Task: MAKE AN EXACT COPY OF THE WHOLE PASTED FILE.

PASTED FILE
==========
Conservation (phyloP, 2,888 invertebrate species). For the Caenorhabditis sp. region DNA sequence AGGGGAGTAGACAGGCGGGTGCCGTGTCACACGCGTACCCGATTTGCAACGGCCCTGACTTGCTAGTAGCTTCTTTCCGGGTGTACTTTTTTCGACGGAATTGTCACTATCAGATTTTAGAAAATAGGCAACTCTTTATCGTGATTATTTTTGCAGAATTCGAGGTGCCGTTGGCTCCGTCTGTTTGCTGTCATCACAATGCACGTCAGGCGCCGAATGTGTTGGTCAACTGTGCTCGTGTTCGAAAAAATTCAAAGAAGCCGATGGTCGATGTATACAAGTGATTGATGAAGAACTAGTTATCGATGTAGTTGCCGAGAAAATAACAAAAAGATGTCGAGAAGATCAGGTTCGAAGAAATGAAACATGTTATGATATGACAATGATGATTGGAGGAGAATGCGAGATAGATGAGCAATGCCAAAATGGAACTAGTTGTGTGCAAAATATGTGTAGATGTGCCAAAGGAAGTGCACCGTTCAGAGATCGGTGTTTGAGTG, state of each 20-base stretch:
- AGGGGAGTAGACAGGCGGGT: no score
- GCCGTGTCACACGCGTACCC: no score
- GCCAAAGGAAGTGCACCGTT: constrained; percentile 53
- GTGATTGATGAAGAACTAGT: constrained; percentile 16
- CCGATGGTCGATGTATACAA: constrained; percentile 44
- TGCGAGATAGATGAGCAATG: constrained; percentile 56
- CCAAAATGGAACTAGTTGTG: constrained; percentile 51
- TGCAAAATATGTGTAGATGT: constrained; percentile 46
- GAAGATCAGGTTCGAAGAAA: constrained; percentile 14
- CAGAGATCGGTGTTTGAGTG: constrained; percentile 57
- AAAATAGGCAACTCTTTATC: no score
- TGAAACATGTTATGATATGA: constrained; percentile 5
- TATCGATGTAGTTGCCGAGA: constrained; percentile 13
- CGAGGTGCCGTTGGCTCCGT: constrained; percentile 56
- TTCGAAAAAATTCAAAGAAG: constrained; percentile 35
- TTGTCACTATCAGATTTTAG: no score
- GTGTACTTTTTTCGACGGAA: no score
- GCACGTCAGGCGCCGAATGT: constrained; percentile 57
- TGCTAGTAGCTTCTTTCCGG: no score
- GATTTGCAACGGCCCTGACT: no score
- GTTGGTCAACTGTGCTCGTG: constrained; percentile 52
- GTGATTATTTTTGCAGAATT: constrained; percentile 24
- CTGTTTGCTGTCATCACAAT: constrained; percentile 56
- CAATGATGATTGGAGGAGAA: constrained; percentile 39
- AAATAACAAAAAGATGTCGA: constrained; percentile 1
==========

Conservation (phyloP, 2,888 invertebrate species). For the Caenorhabditis sp. region DNA sequence AGGGGAGTAGACAGGCGGGTGCCGTGTCACACGCGTACCCGATTTGCAACGGCCCTGACTTGCTAGTAGCTTCTTTCCGGGTGTACTTTTTTCGACGGAATTGTCACTATCAGATTTTAGAAAATAGGCAACTCTTTATCGTGATTATTTTTGCAGAATTCGAGGTGCCGTTGGCTCCGTCTGTTTGCTGTCATCACAATGCACGTCAGGCGCCGAATGTGTTGGTCAACTGTGCTCGTGTTCGAAAAAATTCAAAGAAGCCGATGGTCGATGTATACAAGTGATTGATGAAGAACTAGTTATCGATGTAGTTGCCGAGAAAATAACAAAAAGATGTCGAGAAGATCAGGTTCGAAGAAATGAAACATGTTATGATATGACAATGATGATTGGAGGAGAATGCGAGATAGATGAGCAATGCCAAAATGGAACTAGTTGTGTGCAAAATATGTGTAGATGTGCCAAAGGAAGTGCACCGTTCAGAGATCGGTGTTTGAGTG, state of each 20-base stretch:
- AGGGGAGTAGACAGGCGGGT: no score
- GCCGTGTCACACGCGTACCC: no score
- GCCAAAGGAAGTGCACCGTT: constrained; percentile 53
- GTGATTGATGAAGAACTAGT: constrained; percentile 16
- CCGATGGTCGATGTATACAA: constrained; percentile 44
- TGCGAGATAGATGAGCAATG: constrained; percentile 56
- CCAAAATGGAACTAGTTGTG: constrained; percentile 51
- TGCAAAATATGTGTAGATGT: constrained; percentile 46
- GAAGATCAGGTTCGAAGAAA: constrained; percentile 14
- CAGAGATCGGTGTTTGAGTG: constrained; percentile 57
- AAAATAGGCAACTCTTTATC: no score
- TGAAACATGTTATGATATGA: constrained; percentile 5
- TATCGATGTAGTTGCCGAGA: constrained; percentile 13
- CGAGGTGCCGTTGGCTCCGT: constrained; percentile 56
- TTCGAAAAAATTCAAAGAAG: constrained; percentile 35
- TTGTCACTATCAGATTTTAG: no score
- GTGTACTTTTTTCGACGGAA: no score
- GCACGTCAGGCGCCGAATGT: constrained; percentile 57
- TGCTAGTAGCTTCTTTCCGG: no score
- GATTTGCAACGGCCCTGACT: no score
- GTTGGTCAACTGTGCTCGTG: constrained; percentile 52
- GTGATTATTTTTGCAGAATT: constrained; percentile 24
- CTGTTTGCTGTCATCACAAT: constrained; percentile 56
- CAATGATGATTGGAGGAGAA: constrained; percentile 39
- AAATAACAAAAAGATGTCGA: constrained; percentile 1